Discovering The Dutch Cleantech Sector

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Cleantech is booming - but how much do you really know about it? Not that much - well, we'll give you insight in the Dutch sector!

While the FinTech industry is getting in the newspapers quite often lately, cleantech entrepreneurship is already there for a longer period of time. Let’s say it has already found a sustainable way of existing. But what is cleantech entrepreneurship all about? And what initiatives are there in The Netherlands? Let’s dive deeper into this!

Cleantech, what?

No matter how many websites you find when googling for a definition of the word cleantech, it’s impossible to find the same answer to this question more than once. Luckily, there’s a cleantech market authority from the United States of America called Clean Edge that formed all definitions into one. Clean Edge defines cleantech as

“a diverse range of products, services, and processes that harness renewable materials and energy sources, dramatically reduce the use of natural resources, and cut or eliminate emissions and wastes.”

In theory this sounds pretty solid, making it possible to brand startups as a cleantech startup or not. In practice, it’s a lot harder though. But, for this time, we’ll leave the hard parts out.

Why Cleantech, why do we need it?

Companies are always looking for cleaner, energy saving, sustainable and cheaper solutions for the work they do. The only thing is that it was done by corporates. Now startups took it over, just because they can be much faster when adopting new technologies. Many corporates see cleantech startups as a testing centre, and they try to acquire these startups if the technology has proved itself. Eneco acquired the Toon (a digital device to track your energy and gas consumption) a few years ago and just acquired the YES!Delft startup Nerdalize.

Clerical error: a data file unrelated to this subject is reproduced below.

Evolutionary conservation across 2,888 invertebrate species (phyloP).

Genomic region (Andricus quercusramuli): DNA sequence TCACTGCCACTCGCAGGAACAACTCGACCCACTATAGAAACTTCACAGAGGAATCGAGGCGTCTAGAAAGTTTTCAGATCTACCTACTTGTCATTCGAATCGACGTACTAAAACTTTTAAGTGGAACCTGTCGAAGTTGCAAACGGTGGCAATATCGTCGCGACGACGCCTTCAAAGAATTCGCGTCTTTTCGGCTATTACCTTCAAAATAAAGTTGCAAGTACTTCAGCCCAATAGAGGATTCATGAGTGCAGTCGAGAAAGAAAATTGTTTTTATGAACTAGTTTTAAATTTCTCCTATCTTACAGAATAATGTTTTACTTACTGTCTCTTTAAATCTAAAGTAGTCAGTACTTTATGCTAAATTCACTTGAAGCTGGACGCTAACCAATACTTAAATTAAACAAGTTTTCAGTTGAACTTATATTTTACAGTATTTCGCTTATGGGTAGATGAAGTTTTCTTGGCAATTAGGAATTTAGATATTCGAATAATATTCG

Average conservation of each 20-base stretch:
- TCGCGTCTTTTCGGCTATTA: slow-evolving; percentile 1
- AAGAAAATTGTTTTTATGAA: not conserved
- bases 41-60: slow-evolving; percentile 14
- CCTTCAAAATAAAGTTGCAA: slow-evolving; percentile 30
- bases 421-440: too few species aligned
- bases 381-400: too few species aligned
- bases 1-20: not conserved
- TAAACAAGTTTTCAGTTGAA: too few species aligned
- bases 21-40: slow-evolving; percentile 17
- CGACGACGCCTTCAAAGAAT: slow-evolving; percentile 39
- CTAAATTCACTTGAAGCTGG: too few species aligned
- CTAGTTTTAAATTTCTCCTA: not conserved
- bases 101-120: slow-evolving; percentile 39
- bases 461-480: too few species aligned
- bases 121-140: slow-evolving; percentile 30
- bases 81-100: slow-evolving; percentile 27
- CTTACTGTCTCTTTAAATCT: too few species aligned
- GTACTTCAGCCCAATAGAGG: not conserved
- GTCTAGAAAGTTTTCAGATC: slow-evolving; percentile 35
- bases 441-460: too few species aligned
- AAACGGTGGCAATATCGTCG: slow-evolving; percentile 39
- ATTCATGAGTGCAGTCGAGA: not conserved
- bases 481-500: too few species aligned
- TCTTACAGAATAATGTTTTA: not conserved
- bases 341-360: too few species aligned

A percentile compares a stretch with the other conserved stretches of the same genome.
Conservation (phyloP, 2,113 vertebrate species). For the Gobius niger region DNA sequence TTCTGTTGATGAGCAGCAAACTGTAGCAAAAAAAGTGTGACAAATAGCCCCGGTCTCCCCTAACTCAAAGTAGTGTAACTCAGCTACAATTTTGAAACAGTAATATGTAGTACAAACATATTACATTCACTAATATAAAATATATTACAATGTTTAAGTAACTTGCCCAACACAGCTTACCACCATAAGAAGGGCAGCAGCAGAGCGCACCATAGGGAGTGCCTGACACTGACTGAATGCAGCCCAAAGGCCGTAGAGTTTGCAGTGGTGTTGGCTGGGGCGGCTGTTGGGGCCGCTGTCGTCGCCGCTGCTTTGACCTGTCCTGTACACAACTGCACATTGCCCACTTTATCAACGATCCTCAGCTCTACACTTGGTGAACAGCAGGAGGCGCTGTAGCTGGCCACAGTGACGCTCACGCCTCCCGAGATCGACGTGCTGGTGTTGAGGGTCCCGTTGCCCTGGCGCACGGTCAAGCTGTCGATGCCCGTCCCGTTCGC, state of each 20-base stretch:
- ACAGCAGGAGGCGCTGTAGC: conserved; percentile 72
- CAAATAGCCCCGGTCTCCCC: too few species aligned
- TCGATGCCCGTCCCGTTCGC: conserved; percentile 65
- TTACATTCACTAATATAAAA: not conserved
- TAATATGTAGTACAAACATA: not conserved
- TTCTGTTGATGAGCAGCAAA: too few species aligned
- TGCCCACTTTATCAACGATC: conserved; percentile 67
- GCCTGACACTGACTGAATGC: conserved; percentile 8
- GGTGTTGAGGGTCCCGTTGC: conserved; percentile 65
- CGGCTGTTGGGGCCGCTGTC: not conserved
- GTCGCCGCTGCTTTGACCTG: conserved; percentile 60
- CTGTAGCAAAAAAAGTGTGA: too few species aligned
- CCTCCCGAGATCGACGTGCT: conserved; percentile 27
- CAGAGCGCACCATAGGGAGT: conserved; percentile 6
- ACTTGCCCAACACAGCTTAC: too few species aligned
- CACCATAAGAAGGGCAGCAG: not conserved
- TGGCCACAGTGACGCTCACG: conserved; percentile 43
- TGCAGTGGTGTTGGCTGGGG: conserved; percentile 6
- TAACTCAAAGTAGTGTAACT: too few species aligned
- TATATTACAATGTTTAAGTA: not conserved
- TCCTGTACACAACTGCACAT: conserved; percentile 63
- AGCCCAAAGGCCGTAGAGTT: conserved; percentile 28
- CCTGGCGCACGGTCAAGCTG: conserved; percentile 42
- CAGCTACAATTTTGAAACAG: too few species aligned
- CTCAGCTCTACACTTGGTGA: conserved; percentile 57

It’s a fact that corporates need startups to work together, but now there’s coming more and more proof in the form of examples that it’s really happening. During the Global Entrepreneurship Week in Kansas City a reversed pitch session took place. Five of the biggest corporations pitched problems they had in their company to entrepreneurs in the hope that they wanted and could solve these issues. Check out KPMG Innovative Startups’ research on the need to connect between startups and corporates.

What is out there?

There’s some really awesome things happening in the cleantech sector in The Netherlands. I’ve listed a couple of them here.


Climate-KIC (KIC stands for Knowledge, Innovation and Community) offers multiple programmes for entrepreneurs to grow their businesses, including the CimateLaunchpad, the Climate-KIC Accelerator and the Venture Competition. Climate-KIC is ‘Europe’s largest public-private innovation partnership focused on climate change.’ Each country has its own management. The Dutch partner has a strong focus on creating new businesses.

Actually, a lot of Cleantech startups end up here, after they’ve participated in other events and programmes. An great example is Eternal Sun, who have a business on solar panel testing. Click here for a list with all great startups.